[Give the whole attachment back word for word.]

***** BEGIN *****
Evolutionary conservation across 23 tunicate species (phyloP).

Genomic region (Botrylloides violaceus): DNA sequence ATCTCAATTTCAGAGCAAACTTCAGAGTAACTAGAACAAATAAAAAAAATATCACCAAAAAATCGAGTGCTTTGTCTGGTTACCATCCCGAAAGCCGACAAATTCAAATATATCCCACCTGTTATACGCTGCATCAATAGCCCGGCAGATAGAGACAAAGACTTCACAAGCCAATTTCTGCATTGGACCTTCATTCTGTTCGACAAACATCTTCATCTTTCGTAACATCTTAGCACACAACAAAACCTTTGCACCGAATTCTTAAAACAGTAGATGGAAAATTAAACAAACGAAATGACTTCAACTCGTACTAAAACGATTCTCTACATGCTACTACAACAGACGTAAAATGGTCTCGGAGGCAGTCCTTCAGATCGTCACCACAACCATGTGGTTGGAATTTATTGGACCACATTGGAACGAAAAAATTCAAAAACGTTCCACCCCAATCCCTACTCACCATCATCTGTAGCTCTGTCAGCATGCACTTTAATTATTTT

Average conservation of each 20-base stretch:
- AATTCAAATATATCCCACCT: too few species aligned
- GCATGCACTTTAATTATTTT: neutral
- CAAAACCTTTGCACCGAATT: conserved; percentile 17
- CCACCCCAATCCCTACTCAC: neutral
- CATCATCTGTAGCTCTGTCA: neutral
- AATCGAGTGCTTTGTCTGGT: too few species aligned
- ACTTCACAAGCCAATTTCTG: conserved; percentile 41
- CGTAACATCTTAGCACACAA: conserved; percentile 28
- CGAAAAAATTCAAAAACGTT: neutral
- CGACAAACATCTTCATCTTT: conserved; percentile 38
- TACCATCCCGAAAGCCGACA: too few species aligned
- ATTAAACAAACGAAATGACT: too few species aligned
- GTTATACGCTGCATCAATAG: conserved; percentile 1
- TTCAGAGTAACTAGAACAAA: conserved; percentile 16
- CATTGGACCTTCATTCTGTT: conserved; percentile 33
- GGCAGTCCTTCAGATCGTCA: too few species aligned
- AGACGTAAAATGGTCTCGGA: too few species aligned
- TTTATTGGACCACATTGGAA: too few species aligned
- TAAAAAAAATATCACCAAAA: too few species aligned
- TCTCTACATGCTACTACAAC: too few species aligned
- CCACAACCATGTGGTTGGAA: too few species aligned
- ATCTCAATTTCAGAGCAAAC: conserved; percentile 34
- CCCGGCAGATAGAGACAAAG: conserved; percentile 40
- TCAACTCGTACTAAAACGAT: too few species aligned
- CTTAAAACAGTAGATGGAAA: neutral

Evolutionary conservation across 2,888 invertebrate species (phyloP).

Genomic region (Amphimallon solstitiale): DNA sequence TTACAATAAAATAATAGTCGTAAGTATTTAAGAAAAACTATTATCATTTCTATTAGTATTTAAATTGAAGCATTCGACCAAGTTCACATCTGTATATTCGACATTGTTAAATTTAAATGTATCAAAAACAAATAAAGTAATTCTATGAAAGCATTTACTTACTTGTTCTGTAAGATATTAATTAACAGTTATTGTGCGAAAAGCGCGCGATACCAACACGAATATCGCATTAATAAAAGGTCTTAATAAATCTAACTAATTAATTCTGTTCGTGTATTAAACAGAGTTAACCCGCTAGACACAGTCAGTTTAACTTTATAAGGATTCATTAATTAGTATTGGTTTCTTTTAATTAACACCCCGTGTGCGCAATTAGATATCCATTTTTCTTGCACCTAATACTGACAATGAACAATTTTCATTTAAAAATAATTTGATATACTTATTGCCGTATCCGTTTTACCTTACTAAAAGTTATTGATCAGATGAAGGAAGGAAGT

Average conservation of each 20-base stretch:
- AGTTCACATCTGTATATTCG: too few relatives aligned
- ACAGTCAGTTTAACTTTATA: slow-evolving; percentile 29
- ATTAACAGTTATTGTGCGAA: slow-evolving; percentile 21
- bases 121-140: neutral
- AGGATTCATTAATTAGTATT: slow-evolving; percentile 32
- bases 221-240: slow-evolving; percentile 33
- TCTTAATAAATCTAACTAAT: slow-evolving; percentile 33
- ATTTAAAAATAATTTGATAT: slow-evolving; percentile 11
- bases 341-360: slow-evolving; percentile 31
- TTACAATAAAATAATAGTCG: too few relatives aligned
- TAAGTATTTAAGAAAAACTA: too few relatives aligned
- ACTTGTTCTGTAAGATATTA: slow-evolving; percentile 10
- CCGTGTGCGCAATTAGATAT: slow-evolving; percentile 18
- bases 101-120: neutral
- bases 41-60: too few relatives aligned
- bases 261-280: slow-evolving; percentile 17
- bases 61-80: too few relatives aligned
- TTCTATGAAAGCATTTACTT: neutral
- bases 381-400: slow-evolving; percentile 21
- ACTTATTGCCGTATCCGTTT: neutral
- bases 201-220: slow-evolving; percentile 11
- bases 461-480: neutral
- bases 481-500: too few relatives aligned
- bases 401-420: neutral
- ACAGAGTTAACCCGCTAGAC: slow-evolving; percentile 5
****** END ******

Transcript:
Evolutionary conservation across 23 tunicate species (phyloP).

Genomic region (Botrylloides violaceus): DNA sequence ATCTCAATTTCAGAGCAAACTTCAGAGTAACTAGAACAAATAAAAAAAATATCACCAAAAAATCGAGTGCTTTGTCTGGTTACCATCCCGAAAGCCGACAAATTCAAATATATCCCACCTGTTATACGCTGCATCAATAGCCCGGCAGATAGAGACAAAGACTTCACAAGCCAATTTCTGCATTGGACCTTCATTCTGTTCGACAAACATCTTCATCTTTCGTAACATCTTAGCACACAACAAAACCTTTGCACCGAATTCTTAAAACAGTAGATGGAAAATTAAACAAACGAAATGACTTCAACTCGTACTAAAACGATTCTCTACATGCTACTACAACAGACGTAAAATGGTCTCGGAGGCAGTCCTTCAGATCGTCACCACAACCATGTGGTTGGAATTTATTGGACCACATTGGAACGAAAAAATTCAAAAACGTTCCACCCCAATCCCTACTCACCATCATCTGTAGCTCTGTCAGCATGCACTTTAATTATTTT

Average conservation of each 20-base stretch:
- AATTCAAATATATCCCACCT: too few species aligned
- GCATGCACTTTAATTATTTT: neutral
- CAAAACCTTTGCACCGAATT: conserved; percentile 17
- CCACCCCAATCCCTACTCAC: neutral
- CATCATCTGTAGCTCTGTCA: neutral
- AATCGAGTGCTTTGTCTGGT: too few species aligned
- ACTTCACAAGCCAATTTCTG: conserved; percentile 41
- CGTAACATCTTAGCACACAA: conserved; percentile 28
- CGAAAAAATTCAAAAACGTT: neutral
- CGACAAACATCTTCATCTTT: conserved; percentile 38
- TACCATCCCGAAAGCCGACA: too few species aligned
- ATTAAACAAACGAAATGACT: too few species aligned
- GTTATACGCTGCATCAATAG: conserved; percentile 1
- TTCAGAGTAACTAGAACAAA: conserved; percentile 16
- CATTGGACCTTCATTCTGTT: conserved; percentile 33
- GGCAGTCCTTCAGATCGTCA: too few species aligned
- AGACGTAAAATGGTCTCGGA: too few species aligned
- TTTATTGGACCACATTGGAA: too few species aligned
- TAAAAAAAATATCACCAAAA: too few species aligned
- TCTCTACATGCTACTACAAC: too few species aligned
- CCACAACCATGTGGTTGGAA: too few species aligned
- ATCTCAATTTCAGAGCAAAC: conserved; percentile 34
- CCCGGCAGATAGAGACAAAG: conserved; percentile 40
- TCAACTCGTACTAAAACGAT: too few species aligned
- CTTAAAACAGTAGATGGAAA: neutral

Evolutionary conservation across 2,888 invertebrate species (phyloP).

Genomic region (Amphimallon solstitiale): DNA sequence TTACAATAAAATAATAGTCGTAAGTATTTAAGAAAAACTATTATCATTTCTATTAGTATTTAAATTGAAGCATTCGACCAAGTTCACATCTGTATATTCGACATTGTTAAATTTAAATGTATCAAAAACAAATAAAGTAATTCTATGAAAGCATTTACTTACTTGTTCTGTAAGATATTAATTAACAGTTATTGTGCGAAAAGCGCGCGATACCAACACGAATATCGCATTAATAAAAGGTCTTAATAAATCTAACTAATTAATTCTGTTCGTGTATTAAACAGAGTTAACCCGCTAGACACAGTCAGTTTAACTTTATAAGGATTCATTAATTAGTATTGGTTTCTTTTAATTAACACCCCGTGTGCGCAATTAGATATCCATTTTTCTTGCACCTAATACTGACAATGAACAATTTTCATTTAAAAATAATTTGATATACTTATTGCCGTATCCGTTTTACCTTACTAAAAGTTATTGATCAGATGAAGGAAGGAAGT

Average conservation of each 20-base stretch:
- AGTTCACATCTGTATATTCG: too few relatives aligned
- ACAGTCAGTTTAACTTTATA: slow-evolving; percentile 29
- ATTAACAGTTATTGTGCGAA: slow-evolving; percentile 21
- bases 121-140: neutral
- AGGATTCATTAATTAGTATT: slow-evolving; percentile 32
- bases 221-240: slow-evolving; percentile 33
- TCTTAATAAATCTAACTAAT: slow-evolving; percentile 33
- ATTTAAAAATAATTTGATAT: slow-evolving; percentile 11
- bases 341-360: slow-evolving; percentile 31
- TTACAATAAAATAATAGTCG: too few relatives aligned
- TAAGTATTTAAGAAAAACTA: too few relatives aligned
- ACTTGTTCTGTAAGATATTA: slow-evolving; percentile 10
- CCGTGTGCGCAATTAGATAT: slow-evolving; percentile 18
- bases 101-120: neutral
- bases 41-60: too few relatives aligned
- bases 261-280: slow-evolving; percentile 17
- bases 61-80: too few relatives aligned
- TTCTATGAAAGCATTTACTT: neutral
- bases 381-400: slow-evolving; percentile 21
- ACTTATTGCCGTATCCGTTT: neutral
- bases 201-220: slow-evolving; percentile 11
- bases 461-480: neutral
- bases 481-500: too few relatives aligned
- bases 401-420: neutral
- ACAGAGTTAACCCGCTAGAC: slow-evolving; percentile 5